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Products & Services
GLERL carries out research and provides scientific products, expertise,
and services required for effective management and protection of Great
Lakes coastal ecosystems. GLERL has a fundamental responsibility to produce
high-quality scientific information that addresses issues of importance
to the nation regarding the wise use of the Great Lakes and marine coastal
environments. The research is both proactive (to provide the basic understanding
of how aquatic ecosystems work so that issues can be identified and solved
before they become problems) and reactive (to respond to those issues
deemed highly relevant to society). Scientific output must be readily
available to those who need it.
GLERL research results are published in the form of scientific journals
and technical reports. NOAA Technical Reports are scientific and
technical papers that, because of their length or their large data
sets, are not suitable for publication in scientific journals. This
series includes NOAA Technical Reports, NOAA Technical Memorandums,
and NOAA Data Reports. Most files are in PDF format with any associated
data files, figures, and programs available from GLERL’s FTP site.
Poster presentations from scientific meetings, workshops, and conferences.
One to two page descriptions of a few of our current research
projects and results. Written in plain-language and loaded with
color and graphics, these are perfect for the non-scientist.
A collection of Great Lakes images. The gallery is organized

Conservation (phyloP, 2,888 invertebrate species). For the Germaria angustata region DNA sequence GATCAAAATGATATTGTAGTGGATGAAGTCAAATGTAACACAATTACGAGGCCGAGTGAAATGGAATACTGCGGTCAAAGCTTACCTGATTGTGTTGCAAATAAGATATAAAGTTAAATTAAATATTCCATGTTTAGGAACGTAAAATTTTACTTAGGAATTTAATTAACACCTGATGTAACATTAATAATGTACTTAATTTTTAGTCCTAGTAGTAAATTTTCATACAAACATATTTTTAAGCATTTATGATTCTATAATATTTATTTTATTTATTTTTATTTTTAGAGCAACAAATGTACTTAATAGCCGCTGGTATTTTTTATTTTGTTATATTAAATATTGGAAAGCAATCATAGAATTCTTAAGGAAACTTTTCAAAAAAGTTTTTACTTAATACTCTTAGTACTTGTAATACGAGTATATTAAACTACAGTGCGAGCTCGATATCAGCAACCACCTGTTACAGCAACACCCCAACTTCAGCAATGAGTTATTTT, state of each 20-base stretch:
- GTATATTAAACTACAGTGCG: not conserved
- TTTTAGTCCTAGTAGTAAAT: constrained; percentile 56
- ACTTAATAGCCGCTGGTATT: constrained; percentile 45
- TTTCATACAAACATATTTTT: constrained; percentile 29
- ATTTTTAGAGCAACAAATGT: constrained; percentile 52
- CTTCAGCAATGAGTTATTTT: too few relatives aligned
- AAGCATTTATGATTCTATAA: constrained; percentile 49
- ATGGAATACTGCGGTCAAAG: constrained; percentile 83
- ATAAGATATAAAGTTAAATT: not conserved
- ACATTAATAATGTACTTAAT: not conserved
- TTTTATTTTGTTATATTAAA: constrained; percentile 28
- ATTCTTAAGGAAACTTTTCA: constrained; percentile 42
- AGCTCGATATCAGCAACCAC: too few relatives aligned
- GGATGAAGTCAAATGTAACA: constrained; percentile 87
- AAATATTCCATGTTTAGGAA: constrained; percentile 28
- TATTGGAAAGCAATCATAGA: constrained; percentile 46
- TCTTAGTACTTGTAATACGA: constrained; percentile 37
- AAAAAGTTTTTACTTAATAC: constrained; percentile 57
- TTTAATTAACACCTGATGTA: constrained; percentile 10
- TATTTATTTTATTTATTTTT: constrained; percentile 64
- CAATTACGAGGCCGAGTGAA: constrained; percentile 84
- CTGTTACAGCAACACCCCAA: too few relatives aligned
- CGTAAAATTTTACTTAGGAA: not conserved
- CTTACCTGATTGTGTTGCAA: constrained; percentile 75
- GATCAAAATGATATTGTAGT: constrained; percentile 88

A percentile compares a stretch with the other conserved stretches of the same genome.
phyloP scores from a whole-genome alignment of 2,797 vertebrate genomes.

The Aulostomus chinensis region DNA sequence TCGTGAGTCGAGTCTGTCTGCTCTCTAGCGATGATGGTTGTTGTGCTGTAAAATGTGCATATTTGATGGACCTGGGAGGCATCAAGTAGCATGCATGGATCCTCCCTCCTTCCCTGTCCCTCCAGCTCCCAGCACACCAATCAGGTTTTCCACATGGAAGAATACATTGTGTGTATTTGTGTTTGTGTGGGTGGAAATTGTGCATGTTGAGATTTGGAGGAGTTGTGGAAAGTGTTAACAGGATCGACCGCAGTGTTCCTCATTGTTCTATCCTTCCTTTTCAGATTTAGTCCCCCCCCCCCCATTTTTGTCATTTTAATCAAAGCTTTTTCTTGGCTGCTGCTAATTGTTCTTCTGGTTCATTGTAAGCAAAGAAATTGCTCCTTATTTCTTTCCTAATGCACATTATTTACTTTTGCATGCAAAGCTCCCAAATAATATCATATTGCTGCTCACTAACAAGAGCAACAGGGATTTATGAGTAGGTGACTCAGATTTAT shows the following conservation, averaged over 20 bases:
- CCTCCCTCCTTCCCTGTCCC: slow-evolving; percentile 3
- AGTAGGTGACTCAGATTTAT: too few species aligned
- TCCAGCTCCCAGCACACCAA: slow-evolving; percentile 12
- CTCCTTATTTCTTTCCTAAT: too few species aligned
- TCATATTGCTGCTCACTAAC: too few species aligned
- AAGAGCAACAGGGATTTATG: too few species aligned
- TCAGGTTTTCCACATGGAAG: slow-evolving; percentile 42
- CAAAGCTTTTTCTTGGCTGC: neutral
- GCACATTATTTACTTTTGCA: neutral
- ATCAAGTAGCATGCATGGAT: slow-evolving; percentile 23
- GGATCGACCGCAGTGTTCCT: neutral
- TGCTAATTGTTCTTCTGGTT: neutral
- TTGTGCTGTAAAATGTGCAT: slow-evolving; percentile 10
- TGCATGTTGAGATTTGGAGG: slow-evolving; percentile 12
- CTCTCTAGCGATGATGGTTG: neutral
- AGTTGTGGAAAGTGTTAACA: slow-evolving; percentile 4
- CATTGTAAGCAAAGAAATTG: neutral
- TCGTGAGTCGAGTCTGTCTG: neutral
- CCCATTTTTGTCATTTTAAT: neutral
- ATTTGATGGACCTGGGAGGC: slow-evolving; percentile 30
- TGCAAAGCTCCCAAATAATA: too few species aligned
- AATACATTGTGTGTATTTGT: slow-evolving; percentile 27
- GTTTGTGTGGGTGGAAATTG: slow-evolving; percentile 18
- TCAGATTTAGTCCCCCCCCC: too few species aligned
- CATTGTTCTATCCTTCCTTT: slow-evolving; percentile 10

into nine different categories: Facilities/Vessels, Fieldwork, Fish,
Ice, Lake Levels, Logos, Maps, Scenic, and Waterlife. We will update
and add to this site as more images become available.
Technology development at GLERL encompasses both hardware
and software development. The Marine Instrumentation
Laboratory performs engineering research and development
activities in support of GLERL projects, furthers the advancement
of marine technology, and provides instrumentation maintenance and
field support for GLERL scientific projects. The other component
of technology development is project specific software development.
Numerical models are used to predict water levels, the fate and
transport of toxic substances, and fish recruitment, among others.
Computer software developed at GLERL is also used as a research
and management tool; to better understand certain processes and
how best to manage resources.
The GLERL Library supports the laboratory’s research activities and
the collection reflects an emphasis on freshwater and coastal sciences, particularly in the
Great Lakes basin. The GLERL library is open to the public for research purposes, Monday
through Friday from 8:30 am - 4:30 pm.
GLERL research vessels include the R/V Laurentian, R/V Storm, and R/V Cyclops.
These vessels are also available to select institutions conducting Great Lakes research.
Great Lakes water levels constitute one of the longest high quality hydrometeorological
data sets in North America with reference gage records beginning about 1860 with sporadic
records back to the early 1800s.
GLERL’s Marine Instrumentation Laboratory has deployed and is maintaining
a real-time network of shore-based meteorological instrument packages
in Wisconsin, Michigan, Illinois, Indiana, and Ohio. Stations in
Alpena, MI, Muskegon, MI, Chicago, IL, Milwaukee, WI, and Toledo,
OH also include web cameras. All meteorological observation stations
measure and record wind speed, wind gust, wind direction, air temperature,
and wind chill. In addition, instruments in Muskegon measure dep
point, relative humidity, atmospheric pressure, and light level.
This data as well as camera images are updated at 5-30 minute intervals
and displayed on GLERL’s web site.